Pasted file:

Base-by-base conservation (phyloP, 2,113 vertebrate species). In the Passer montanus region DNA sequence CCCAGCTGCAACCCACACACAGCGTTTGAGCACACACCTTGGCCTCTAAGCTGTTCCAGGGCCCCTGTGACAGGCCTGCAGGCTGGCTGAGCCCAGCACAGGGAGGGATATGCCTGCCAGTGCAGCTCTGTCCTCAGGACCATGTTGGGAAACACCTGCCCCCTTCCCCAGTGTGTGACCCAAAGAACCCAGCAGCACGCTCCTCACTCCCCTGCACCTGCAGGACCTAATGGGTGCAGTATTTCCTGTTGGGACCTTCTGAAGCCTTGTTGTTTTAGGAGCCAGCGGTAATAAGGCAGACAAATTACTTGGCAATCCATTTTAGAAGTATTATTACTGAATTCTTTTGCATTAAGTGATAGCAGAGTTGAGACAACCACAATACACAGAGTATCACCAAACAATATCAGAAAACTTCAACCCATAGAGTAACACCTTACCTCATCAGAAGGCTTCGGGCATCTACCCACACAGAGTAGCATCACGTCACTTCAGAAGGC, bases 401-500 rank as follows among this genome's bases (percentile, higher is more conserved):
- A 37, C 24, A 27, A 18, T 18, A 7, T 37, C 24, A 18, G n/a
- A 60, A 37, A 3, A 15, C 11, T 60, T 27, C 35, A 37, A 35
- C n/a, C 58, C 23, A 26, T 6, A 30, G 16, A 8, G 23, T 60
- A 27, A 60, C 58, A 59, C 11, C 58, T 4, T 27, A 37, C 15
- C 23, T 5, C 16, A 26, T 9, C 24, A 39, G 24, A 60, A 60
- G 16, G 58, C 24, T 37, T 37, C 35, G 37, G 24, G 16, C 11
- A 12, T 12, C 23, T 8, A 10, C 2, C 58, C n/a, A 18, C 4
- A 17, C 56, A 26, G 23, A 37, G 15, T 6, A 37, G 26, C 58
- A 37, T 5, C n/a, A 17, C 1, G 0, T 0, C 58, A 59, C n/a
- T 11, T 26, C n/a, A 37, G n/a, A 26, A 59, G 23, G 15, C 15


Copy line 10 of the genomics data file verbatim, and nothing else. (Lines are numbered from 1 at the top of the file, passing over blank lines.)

- A 37, T 5, C n/a, A 17, C 1, G 0, T 0, C 58, A 59, C n/a